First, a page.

Think about this. Most of us are constantly engaged in problem solving. Most industries in the free world are engaged in the same process. We are always trying to find ways to improve the lives of each other. Most of what we experience can be linked to Jesus’ teachings.
For example, today there are efficient investment vehicles that help people to secure for themselves financial independence. This goal was set forth in Jesus’ parable of the talents. Right now only 8 percent of Americans find themselves in this category when 62 percent of us could be.
So many people never got started on developing a systematic plan for investing a portion of their income during each year they worked. Many of them buried their treasure in the ground by buying everything they thought they could not live without. They arrive at retirement with little to show on the investment side of their life’s earnings because they spent it.
Another example is when self-interest glamorizes the world’s bright lights and entertainment opportunities. We want to have a good time. There are people who live “to party” as they say. There are consequences when we indulge our appetites for pleasure that are every bit as life changing and bitter as those experienced by the prodigal son in Jesus’ parable.
Even dead end streets, however, still offer guidance. We can change our attitudes and the direction of our lives the moment we make that decision. God’s spirit is visible everywhere for those who understand Jesus’ words, “Greater things than these will you do.”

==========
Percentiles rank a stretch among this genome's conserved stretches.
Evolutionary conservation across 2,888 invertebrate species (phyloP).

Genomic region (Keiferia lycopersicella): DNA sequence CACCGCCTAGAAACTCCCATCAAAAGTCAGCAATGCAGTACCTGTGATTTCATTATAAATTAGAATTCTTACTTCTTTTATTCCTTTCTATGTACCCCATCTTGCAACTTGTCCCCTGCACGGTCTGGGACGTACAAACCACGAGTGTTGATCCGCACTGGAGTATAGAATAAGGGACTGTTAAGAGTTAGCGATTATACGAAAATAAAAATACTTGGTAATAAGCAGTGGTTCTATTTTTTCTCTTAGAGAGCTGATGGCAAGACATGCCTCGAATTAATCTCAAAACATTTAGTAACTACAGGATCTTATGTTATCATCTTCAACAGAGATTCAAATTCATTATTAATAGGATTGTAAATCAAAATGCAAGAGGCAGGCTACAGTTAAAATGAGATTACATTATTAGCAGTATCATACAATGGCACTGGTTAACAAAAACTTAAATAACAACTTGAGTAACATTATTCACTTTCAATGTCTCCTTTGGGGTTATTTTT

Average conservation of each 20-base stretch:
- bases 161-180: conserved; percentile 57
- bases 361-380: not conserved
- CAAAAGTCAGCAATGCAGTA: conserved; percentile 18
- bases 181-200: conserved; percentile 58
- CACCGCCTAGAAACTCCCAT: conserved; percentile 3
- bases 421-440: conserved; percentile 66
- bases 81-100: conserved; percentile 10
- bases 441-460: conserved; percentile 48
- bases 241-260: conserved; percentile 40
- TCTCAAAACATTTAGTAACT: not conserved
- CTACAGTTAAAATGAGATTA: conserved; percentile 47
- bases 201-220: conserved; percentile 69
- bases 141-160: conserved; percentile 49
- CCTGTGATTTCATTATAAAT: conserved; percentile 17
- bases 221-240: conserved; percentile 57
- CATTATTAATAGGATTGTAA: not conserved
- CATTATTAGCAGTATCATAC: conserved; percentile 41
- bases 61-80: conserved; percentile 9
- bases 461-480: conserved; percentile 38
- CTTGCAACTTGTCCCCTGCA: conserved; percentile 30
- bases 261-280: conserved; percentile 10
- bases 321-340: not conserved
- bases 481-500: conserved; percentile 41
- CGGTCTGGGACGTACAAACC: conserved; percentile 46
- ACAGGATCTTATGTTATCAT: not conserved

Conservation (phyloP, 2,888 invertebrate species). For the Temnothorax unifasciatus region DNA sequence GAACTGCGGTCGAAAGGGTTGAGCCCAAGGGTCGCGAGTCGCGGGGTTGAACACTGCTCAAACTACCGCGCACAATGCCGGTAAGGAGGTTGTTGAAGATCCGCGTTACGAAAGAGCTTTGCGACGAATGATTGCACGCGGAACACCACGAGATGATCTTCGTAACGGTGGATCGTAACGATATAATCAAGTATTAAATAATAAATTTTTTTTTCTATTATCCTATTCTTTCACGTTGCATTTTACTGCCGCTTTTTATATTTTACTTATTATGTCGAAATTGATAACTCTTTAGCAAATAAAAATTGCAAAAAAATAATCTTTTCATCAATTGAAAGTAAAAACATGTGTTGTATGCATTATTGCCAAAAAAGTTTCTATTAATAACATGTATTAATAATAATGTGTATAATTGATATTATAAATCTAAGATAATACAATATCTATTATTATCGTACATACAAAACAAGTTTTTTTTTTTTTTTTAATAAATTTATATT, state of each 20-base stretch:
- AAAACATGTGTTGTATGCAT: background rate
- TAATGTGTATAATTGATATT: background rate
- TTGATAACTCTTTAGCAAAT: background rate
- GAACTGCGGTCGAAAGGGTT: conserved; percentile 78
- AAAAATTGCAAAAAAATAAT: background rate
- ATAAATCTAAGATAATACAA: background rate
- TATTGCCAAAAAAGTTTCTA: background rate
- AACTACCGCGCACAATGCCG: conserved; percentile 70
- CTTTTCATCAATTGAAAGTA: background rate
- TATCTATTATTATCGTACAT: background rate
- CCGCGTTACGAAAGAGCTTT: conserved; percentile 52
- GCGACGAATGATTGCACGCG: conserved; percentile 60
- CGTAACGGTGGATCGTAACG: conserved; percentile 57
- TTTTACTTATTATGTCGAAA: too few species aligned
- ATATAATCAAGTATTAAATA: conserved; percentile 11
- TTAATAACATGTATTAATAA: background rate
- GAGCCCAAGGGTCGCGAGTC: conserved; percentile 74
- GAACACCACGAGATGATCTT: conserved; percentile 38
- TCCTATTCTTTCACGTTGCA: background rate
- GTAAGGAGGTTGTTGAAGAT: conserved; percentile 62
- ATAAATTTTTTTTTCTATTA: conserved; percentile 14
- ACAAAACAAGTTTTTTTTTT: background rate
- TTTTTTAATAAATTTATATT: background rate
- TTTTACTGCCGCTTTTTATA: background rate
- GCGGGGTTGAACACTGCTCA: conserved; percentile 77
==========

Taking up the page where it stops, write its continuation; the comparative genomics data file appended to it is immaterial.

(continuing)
We do not need winds, tongues of fire and speaking in strange languages to be the only sign that God’s Spirit is active and guiding humanity. Just think of humanity’s creations in every major field since we were born. Think about the areas of architecture, teaching, our methods of defense against predators, our methods of travel, our ways of communicating to people everywhere in the world and our global economy. These areas may not have anything to do with religion but that is precisely my point. We tend to put God in a religious box. It may be that God is not as religious as we sometimes believe. That is our focus when it may not be God’s.
When Jesus said, “Greater things than these will you do,” I think of Africa University that we United Methodists are building in Zimbabwe. I think of the wealth of Bill and Melinda Gates merging with that of Warren Buffet that is being funneled into ways for fighting disease and starvation much like John D. Rockefeller’s wealth did decades ago when he was the richest man in the world.
What is it that attracts particular people, compelling them to go into ministry, into medicine, into research and development, into agriculture that develops seeds that will grow in climates that were once off limits, into the development of safer, more fuel-efficient cars and into curing many of the ills of spaceship earth? The pull that comes from a mysterious, invisible source appears to guide us to leave our world a better place before we transition from this life.